• Tune the VFO of your radio and see the web SDR follow in real time !
  • Switch modes (SSB, CW, etc.) on your radio and see the web SDR switch mode in real time.
  • Listen to the same frequency as your rig via web SDR
  • Ideally suited e.g. for people suffering from local QRM
  • Can track RX or TX VFO (e.g. to find that split of a DX station) if radio CAT supports both simultaneously
  • Can be interfaced with popular logging software using OminRig or via VSPE port splitter

For more information visit the author’s website:

See a YouTube video of CATSync under:

Click here to read the full article on the Southgate ARC.

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An initial look at the C. Crane CCRadio-EP Pro

Earlier this week, I took delivery of the latest radio from C. Crane: the CCRadio-EP Pro. C. Crane sent me an early production model for evaluation.

Since posting an announcement last November, several SWLing Post readers have contacted me and asked if I would take a look at this next iteration of the venerable CCRadio-EP.

Yesterday, I started a proper evaluation of the EP Pro by taking it to a park where I compared it with my trusty Tecsun PL-660 on AM/mediumwave.

First impressions are favorable in terms of sensitivity, stability and audio, but with a number of caveats.

The Silicon Labs SI4734 diagram

The EP Pro is not a true analog set like its predecessor–it’s based on the Silicon LabsSI4734 DSP chip.

In other words, much like the Degen DE321, the Degen DE32, the Tecsun R-2010D, the Kchibo KK9803 and the ShouYu SY-X5 (which I review in a shoot-out here), the CC-Radio EP Pro is a mechanically-tuned DSP receiver.

On the plus side, the new EP Pro will not drift like its analog ancestor (a common complaint from EP owners).

But truth be told, I’m not the biggest fan of mechanically-tuned DSP radios. Why? For one thing, it’s nearly impossible to eliminate muting between 10 kHz frequency steps on the AM band. Note here that the EP Pro is fixed at 10 kHz steps, though C. Crane tell me a future production run will have a 9/10 kHz step toggle.

Additionally, the EP Pro produces false peaks/images on either side of a strong AM or FM signal. In fact, C. Crane includes the following informational insert with the EP Pro:

This is going to be a quirky radio.

The tuning mechanism is…well…unusual…and takes some getting used to. I’ve also discovered that the top half of the AM dial is inaccurate. Here’s the EP Pro centered on WTZQ at 1600 kHz:

I estimate that the slide rule dial is off by about 40-50 kHz at the top end of the band. It’s much more accurate below 1,200 kHz, however. I plan to hook the EP Pro up to a signal generator and note the results in my forthcoming review.

Speaking of an EP Pro review, I plan to publish it within the next two weeks, so stay tuned!

Follow CCRadio-EP Pro posts by bookmarking this tag: CCRadio-EP Pro

Click here to check out the CCRadio-EP Pro on C. Crane’s website.

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The new Tivoli Model One Digital has AM (for Australians only)

Many thanks to SWLing Post contributor, Dennis Dura, who shares the following article from The Sydney Morning Herald (my comments follow):

Australians like AM radio, but it’s just about impossible to find a good quality digital radio with AM. Lots of digitals get FM, so why no AM?

It’s because Australia is an unusual market for radios. We’re not like Asia, Europe, Japan and America where practically all radios are designed and manufactured. These places have large populations in high densities, and one population hub is seldom far from the next. The range limitations of both digital and FM are seldom an issue.

But in Australia we have digital broadcasting only in the capital cities, meaning Brisbane’s digital radio stations are 900 kilometres from the next nearest in Sydney, leaving about 800 kilometres of dead air between. Digital can’t even hold between Sydney and Canberra. FM lasts a bit longer, not much. But with good old AM you can listen to Darwin from the Nullarbor Plain when the conditions are right. Through vast tracts of Australia if you don’t have AM you don’t have radio.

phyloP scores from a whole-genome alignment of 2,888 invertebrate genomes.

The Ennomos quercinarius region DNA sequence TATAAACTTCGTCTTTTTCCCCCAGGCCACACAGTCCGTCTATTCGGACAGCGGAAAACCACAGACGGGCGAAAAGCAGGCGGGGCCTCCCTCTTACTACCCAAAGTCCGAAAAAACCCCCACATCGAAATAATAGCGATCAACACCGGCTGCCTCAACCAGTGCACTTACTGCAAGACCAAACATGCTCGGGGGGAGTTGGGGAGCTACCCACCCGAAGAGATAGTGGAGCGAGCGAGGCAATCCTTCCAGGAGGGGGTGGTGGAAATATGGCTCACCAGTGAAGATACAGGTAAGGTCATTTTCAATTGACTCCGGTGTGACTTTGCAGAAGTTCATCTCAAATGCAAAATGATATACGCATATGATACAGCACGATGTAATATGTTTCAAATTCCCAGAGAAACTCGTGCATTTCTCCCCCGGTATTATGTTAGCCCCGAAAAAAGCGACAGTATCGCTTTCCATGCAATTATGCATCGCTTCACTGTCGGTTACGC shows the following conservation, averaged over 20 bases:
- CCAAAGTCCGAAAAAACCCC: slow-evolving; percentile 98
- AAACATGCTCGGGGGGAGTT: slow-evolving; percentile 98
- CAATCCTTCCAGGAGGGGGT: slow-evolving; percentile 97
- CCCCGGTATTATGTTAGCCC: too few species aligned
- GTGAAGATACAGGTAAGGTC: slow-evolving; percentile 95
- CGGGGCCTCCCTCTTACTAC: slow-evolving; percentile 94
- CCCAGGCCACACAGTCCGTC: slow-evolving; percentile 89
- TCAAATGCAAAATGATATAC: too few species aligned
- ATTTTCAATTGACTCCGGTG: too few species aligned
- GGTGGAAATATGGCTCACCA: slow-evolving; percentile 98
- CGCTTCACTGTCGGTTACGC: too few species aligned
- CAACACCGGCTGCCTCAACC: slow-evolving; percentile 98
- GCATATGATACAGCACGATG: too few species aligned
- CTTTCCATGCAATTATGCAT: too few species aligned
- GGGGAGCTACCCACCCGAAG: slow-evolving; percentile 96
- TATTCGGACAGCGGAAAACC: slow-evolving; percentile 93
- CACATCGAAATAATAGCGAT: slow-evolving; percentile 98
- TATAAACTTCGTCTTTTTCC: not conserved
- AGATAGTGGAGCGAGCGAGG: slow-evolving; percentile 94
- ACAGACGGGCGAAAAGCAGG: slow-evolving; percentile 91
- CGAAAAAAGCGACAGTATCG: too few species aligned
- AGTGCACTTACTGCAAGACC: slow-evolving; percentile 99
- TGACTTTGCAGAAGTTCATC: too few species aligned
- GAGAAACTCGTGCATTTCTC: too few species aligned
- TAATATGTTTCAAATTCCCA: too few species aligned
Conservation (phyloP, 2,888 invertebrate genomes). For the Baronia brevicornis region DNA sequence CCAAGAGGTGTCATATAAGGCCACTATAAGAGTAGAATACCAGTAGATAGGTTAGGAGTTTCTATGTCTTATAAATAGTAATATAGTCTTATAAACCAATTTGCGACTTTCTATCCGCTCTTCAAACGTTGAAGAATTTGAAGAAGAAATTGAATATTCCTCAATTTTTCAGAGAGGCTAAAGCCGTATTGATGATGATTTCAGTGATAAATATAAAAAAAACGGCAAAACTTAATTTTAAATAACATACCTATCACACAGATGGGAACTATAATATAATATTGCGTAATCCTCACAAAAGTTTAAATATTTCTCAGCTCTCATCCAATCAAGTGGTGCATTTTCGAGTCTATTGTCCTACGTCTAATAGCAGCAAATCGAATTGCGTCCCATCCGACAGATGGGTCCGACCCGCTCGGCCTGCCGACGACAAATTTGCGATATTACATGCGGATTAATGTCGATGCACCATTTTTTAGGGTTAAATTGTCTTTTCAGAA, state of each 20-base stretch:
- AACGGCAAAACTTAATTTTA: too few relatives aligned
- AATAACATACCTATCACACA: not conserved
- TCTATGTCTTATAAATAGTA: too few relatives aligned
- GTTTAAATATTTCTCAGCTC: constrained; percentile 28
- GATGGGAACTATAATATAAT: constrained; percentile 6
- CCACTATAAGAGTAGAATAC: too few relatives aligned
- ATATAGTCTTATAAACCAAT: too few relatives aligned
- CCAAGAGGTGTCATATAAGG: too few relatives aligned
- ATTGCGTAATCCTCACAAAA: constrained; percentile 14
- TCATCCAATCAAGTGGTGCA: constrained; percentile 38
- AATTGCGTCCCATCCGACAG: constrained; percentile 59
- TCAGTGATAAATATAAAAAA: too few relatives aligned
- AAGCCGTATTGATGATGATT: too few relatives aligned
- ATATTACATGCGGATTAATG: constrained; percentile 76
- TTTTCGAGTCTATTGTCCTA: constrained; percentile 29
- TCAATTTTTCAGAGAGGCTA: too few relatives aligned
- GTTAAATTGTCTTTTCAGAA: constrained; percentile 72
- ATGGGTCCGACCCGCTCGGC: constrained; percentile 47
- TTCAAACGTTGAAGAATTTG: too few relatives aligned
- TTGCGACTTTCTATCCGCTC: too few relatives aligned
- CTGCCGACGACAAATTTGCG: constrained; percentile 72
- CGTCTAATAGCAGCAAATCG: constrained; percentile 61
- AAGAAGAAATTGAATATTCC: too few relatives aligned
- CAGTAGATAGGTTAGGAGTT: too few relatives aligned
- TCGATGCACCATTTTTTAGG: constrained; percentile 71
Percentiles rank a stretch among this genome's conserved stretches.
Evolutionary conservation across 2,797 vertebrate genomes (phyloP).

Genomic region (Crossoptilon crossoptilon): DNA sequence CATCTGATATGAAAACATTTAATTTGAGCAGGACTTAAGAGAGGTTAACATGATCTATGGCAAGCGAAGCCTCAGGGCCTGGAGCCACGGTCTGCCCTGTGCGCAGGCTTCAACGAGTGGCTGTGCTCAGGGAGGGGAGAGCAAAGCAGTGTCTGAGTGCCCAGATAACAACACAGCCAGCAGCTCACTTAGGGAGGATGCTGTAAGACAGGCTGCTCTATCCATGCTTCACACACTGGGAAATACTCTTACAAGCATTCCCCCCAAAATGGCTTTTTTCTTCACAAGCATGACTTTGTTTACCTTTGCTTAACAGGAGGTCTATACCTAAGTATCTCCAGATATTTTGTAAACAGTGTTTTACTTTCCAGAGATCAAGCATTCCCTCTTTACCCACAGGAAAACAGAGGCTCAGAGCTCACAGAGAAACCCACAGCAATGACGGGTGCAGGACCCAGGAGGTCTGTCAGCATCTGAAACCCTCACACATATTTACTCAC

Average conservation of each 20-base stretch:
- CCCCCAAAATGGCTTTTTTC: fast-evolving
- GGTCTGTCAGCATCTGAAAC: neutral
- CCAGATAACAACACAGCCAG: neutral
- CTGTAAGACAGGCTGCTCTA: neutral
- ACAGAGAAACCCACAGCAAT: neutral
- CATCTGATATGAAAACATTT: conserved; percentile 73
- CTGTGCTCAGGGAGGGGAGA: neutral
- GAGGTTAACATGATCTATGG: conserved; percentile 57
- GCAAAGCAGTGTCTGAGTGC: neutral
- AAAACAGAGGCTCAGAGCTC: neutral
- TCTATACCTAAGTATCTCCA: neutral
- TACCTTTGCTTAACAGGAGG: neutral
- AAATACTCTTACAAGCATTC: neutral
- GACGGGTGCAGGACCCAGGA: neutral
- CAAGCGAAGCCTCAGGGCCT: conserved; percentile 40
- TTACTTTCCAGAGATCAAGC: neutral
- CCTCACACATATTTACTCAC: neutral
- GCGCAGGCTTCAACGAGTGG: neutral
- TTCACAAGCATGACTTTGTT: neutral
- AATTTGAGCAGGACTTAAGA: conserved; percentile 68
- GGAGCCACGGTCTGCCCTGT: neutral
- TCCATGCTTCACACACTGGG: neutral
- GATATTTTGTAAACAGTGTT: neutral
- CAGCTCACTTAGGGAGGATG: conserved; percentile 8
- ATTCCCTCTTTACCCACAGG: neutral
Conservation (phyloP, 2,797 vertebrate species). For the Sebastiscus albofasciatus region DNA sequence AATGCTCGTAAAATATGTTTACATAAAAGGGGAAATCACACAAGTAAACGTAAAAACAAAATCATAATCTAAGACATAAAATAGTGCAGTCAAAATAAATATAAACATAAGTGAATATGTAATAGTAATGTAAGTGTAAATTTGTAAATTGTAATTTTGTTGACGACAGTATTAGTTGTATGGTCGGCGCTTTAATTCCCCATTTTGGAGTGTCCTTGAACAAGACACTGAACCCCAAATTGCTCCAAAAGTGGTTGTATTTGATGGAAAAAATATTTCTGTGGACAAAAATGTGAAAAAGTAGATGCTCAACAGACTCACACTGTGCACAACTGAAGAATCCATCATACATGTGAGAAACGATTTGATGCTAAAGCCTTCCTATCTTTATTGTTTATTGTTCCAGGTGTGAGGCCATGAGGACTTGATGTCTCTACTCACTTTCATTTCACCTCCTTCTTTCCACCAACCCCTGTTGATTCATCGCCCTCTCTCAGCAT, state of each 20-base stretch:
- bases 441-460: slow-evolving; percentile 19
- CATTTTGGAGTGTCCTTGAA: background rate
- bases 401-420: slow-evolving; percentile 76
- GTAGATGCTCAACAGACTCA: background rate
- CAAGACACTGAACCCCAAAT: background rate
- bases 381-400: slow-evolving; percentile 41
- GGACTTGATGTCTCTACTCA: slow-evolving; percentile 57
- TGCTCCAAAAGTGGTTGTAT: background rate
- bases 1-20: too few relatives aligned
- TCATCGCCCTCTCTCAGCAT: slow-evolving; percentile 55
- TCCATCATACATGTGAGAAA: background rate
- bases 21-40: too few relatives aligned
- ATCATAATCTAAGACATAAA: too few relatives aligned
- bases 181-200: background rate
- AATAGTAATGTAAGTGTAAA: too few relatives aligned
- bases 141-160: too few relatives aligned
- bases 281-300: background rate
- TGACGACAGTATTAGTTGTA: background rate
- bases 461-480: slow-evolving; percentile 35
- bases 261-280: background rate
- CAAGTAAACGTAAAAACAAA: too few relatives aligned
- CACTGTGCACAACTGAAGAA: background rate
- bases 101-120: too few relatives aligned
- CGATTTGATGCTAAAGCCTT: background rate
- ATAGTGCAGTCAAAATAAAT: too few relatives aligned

So Gary Tye’s challenge when he took on distribution of the Tivoli brand was to convince people in Boston that Australians will actively seek out and buy a digital radio with AM. They took a lot of convincing.

And so the $449 Tivoli Model One Digital is now available with AM, as well as FM and digital. But only in Australia. Caravanners around this wide brown land will rejoice; there’s at last a good sounding digital radio that will work anywhere.

[…]The sound quality is, as a very honest department store salesman observed, good but not great. I remember the original as being better. The bass can become ragged down low and the definition gets a bit fuzzy at high volumes, but for filling a study, a kitchen or indeed a caravan with good music the Tivoli does an entirely respectable job. It’s not on a par with a Wave Radio but it costs half as much and sounds better than the vast bulk of radios, be they digital or analogue. And it has AM.

It also has Spotify, Tidal, Deezer and Wi-Fi to get internet radio. There’s Bluetooth and you can hook in your phone or music player with a cable to the 3.5 mm auxiliary input.

Click here to read the full article at The Sydney Morning Herald.

Thanks for the tip, Dennis!

I owned the original Tivoli Model One and loved it. I recently gave it away while thinning the herd here at SWLing Post HQ. Though it was an elegant, simple radio with excellent audio characteristics, so is my Como Audio Solo which essentially replaced the Model One.

While the Model One Digital is appealing in many respects, reviews are lukewarm at best. Customers complain about the proprietary app, the audio being too heavy on processed bass and the overall performance not matching that of its predecessor.

While the Model One Digital is a “WiFi” radio, it doesn’t seem to connect to any of the streaming radio station aggregators we radio enthusiasts rely on to tune to our favorite obscure local stations on the other side of the planet. It appears to only connect to paid music streaming services and one’s own local digital library (though please correct me if I’m wrong about this!).

Post readers: Any Tivoli Model One Digital owners out there?  I’d love to read your reviews!